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Different for People
Ted Leo / Pharmacists: Hearts of Oak
"If there's a war, another shitty war", Ted Leo begins in the middle of a song in the middle of his second or fourth or seventh album or so. The sentence doesn't finish with much, in the same way that sentences about war haven't finished with much since somebody first noted that if we were really an intelligent species we wouldn't still be doing this. Intelligent creatures would recognize that we share this planet, at least for the moment, and thus must (compelled by nothing any of us can be blamed for) find ways to co-inhabit it. We aren't that intelligent. Or enough of us aren't. Or maybe our moral empathy simply isn't as strong as our geek curiosity to find out whether the new missiles actually work. So we still fight.
And tonight, as we fight, or prepare to, I am listening to records. Belle is here, working on her book, and we are listening to records. And I don't pretend to know whether Iraq has a secret chemical weapon program or if there was really another way out of whatever we're in, any more than I know how to solve any other pocket of animal intransigence in the world tonight. I don't know how to make us behave, as a species, as if we were as wise as we ought to be. I don't even know, given the abundance of evidence that we are not, why I keep thinking we could be. But I know that sweeping the horizon with rifle sights, looking for human beings to shoot, is a bad way to spend time, and smiling at someone you're in love with while music plays is a good one.
Ted Leo was in Chisel, and some other bands before and after. This is his fourth official solo album, and the second in a row that sounds like it was made by a rock band. In particular, it sounds like it was made by a rock band composited out of piano-less versions of a lot of early Joe Jackson songs and horn-less versions of some later Jam ones. "Building Skyscrapers in the Basement" opens the album in uneasy quasi-Celtic suspension, with Ida Pearle's violin skittering in eddies, but "Where Have All the Rude Boys Gone?" surges into something between Weller's "Saturday's Kids" and Thin Lizzy's "The Boys Are Back in Town". "I'm a Ghost" sprawls and slashes and groans, but the jumpy "The High Party" is early Joe Jackson in a hybrid "Sunday Papers"/"Got the Time" mode. "Hearts of Oak" is jittery late-Jam jump-soul, but "The Ballad of the Sin Eater" sounds more like Robyn Hitchcock crossed with Jonathan Richman or Lou Reed. "Dead Voices" sounds to me like middle-period Jam smoothed out by washes of XTC and Lloyd Cole, and "The Anointed One" could be Game Theory doing "David Watts". "Bridges, Squares" has some brash Wonder Stuff breathlessness, while "Tell Balgeary, Balgury Is Dead" lets distinctly Joe Jackson-ish verses goad the choruses through an uncanny pastiche of the Posies' "Flavor of the Month". "2nd Ave, 11am" marches with Hunters & Collectors determination, sparkled by Byrds twang; "First to Finish, Last to Start" paces on slow, spiky Billy Bragg-esque guitars (chastened à la "Valentine's Day Is Over", maybe); "The Crane Takes Flight" keeps Jackson-like vocals but swaps in a percolating rhythm lope and, by the end, a snarly lead guitar, jauntily Life of Brian-grade whistling, and a little more of Pearle's violin.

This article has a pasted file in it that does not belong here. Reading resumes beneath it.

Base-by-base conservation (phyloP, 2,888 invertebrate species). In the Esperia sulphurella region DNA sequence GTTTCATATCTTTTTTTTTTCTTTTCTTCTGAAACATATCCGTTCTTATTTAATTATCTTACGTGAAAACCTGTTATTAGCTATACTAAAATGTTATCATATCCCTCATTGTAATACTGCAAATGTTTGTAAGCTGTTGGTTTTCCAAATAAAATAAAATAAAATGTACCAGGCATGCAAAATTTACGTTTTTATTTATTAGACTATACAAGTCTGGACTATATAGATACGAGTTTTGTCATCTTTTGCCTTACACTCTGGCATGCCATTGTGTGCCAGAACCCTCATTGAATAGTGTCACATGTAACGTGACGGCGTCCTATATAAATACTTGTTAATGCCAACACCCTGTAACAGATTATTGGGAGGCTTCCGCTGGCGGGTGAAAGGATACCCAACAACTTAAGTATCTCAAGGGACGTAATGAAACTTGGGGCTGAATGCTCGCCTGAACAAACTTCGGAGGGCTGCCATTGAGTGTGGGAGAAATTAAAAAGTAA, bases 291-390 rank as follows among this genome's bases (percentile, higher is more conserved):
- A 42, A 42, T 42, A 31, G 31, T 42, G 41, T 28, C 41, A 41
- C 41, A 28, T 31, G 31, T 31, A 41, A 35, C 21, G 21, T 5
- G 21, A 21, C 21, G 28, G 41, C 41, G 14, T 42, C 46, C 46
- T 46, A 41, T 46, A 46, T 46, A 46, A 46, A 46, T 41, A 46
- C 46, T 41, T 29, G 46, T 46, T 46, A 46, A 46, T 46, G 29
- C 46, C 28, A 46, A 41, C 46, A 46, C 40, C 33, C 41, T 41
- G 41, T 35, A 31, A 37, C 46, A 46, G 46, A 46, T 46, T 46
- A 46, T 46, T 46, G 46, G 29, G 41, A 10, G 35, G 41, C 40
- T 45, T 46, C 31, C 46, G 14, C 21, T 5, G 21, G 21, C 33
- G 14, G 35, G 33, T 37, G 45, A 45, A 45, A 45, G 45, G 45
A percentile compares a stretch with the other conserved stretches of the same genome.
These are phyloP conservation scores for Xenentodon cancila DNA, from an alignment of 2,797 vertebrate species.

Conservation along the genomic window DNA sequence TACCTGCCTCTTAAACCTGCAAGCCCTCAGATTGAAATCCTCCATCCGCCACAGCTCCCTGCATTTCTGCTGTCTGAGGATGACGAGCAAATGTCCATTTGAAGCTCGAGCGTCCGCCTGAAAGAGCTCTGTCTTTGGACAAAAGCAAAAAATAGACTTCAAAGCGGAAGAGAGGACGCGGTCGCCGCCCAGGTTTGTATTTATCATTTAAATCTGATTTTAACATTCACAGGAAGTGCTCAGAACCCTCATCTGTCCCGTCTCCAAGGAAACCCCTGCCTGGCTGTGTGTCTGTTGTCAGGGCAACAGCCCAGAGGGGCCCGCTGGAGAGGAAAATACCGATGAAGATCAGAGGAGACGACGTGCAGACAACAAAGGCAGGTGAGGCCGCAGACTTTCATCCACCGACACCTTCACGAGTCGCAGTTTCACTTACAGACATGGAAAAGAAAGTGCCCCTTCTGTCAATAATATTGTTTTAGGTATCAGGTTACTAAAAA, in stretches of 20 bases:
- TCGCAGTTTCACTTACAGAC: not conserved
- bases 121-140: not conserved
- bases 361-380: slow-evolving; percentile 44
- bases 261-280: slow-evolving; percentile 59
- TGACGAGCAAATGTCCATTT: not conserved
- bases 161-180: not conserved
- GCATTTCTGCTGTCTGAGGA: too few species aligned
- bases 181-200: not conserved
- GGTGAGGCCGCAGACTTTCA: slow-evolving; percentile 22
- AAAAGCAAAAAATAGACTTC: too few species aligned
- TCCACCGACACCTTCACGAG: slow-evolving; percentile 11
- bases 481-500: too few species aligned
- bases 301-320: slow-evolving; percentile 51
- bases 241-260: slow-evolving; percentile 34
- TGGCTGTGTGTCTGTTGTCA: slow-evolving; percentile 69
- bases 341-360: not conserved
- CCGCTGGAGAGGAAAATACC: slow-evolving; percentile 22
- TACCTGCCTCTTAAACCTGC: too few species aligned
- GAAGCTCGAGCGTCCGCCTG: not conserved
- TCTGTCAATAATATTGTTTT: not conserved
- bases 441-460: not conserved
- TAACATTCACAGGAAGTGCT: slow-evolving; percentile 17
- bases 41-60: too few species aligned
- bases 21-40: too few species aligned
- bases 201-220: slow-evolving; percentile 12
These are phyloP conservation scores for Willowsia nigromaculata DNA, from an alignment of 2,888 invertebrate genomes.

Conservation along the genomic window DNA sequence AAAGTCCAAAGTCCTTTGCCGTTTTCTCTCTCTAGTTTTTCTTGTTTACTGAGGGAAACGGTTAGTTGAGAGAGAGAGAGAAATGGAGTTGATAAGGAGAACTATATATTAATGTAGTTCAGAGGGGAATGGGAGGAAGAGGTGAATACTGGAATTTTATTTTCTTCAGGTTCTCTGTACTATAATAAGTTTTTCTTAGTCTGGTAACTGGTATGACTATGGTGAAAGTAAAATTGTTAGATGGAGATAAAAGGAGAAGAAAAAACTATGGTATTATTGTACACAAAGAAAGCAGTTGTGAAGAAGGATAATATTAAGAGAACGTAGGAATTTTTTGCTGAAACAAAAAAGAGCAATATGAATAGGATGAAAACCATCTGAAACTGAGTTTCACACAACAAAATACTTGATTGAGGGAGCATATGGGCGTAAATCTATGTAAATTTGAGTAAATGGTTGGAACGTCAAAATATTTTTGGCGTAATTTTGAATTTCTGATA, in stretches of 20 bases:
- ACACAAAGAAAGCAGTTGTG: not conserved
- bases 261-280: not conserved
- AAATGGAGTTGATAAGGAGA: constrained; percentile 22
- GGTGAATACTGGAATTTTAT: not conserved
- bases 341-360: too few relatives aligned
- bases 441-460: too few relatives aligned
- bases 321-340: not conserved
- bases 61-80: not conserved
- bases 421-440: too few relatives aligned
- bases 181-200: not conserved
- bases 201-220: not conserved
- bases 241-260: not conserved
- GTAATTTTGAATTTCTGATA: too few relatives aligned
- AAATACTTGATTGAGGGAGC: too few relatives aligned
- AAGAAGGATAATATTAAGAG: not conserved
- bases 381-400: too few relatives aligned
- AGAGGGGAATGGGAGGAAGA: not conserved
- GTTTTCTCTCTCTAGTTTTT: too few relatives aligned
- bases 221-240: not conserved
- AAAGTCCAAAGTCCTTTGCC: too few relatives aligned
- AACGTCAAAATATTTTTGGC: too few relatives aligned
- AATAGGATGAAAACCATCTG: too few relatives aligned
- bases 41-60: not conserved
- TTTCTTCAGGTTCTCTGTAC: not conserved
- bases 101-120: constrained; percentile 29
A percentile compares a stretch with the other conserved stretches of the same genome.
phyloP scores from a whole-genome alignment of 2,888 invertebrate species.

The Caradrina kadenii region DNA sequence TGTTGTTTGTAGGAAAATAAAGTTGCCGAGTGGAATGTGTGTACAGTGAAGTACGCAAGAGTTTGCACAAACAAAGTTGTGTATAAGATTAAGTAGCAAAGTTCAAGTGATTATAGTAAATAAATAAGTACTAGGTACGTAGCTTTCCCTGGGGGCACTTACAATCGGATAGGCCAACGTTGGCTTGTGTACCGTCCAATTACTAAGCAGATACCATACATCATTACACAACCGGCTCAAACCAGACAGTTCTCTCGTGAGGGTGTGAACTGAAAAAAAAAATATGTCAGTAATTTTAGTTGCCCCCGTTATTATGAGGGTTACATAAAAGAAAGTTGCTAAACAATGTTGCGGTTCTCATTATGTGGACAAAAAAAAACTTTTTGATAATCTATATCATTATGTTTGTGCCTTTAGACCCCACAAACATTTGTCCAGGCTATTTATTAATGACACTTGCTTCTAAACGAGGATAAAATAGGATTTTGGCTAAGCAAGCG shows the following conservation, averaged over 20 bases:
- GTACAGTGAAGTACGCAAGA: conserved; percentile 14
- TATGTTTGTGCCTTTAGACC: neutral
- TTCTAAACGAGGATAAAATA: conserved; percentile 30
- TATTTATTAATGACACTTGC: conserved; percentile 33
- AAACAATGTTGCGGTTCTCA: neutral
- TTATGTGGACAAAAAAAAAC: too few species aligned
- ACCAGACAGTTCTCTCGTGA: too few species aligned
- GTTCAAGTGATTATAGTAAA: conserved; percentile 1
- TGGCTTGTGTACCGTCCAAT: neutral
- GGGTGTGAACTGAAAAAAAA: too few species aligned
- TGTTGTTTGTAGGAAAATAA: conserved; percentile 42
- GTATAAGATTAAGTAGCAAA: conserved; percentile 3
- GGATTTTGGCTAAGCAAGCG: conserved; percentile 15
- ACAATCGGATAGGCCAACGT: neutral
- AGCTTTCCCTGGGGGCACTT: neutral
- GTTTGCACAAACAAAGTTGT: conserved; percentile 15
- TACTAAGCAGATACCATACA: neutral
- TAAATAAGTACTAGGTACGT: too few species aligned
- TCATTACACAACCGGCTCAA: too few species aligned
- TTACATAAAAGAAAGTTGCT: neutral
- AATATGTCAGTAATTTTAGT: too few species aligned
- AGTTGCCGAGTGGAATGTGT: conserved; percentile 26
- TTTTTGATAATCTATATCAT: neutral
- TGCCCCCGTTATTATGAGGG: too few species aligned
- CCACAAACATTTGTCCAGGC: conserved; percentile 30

But what unifies and animates all of this, for me, is Leo's voice. It doesn't just remind me of Jackson and Weller and Bragg's in timbre, it reminds me of them in technique-oblivious enthusiasm. I used to say that if I could take on another human being's singing voice, it would be Ronnie James Dio's, but the truth is that I would never waste a transformational wish that way. My singing voice is none too good, but singers with worse voices have made music I adore. Leo's chief specific asset is a heedless willingness to flip into falsetto at any moment and stay there until the opportunity has passed, but down at the other end of his range he has also mastered a modern-dance-like way of falling into and out of his notes that for me comes off as far more conscious and expressive than the wheezy approximations Dylan has led subsequent generations to associate with grizzled authenticity. And although these songs' lyrics, even when they pass right by my house, read like rhyming-dictionary exercises more often than observational social commentary (although I do like "But I never believed in T.E. Lawrence, / So how the hell could I believe in Beau Gest?"), I find myself granting Leo allowances on the admittedly irrational grounds that he evokes better lyricists, and thus somehow participates in their history without exactly contributing to it himself. And surely, if you don't have the first two or three albums each by Jackson and Bragg and the whole Jam set yet, those would be more enlightening uses of your next few music dollars than this. But then again, if you already do, Weller doesn't make Jam records anymore, and Bragg doesn't really make Bragg ones, and these days Leo probably needs the dollars more.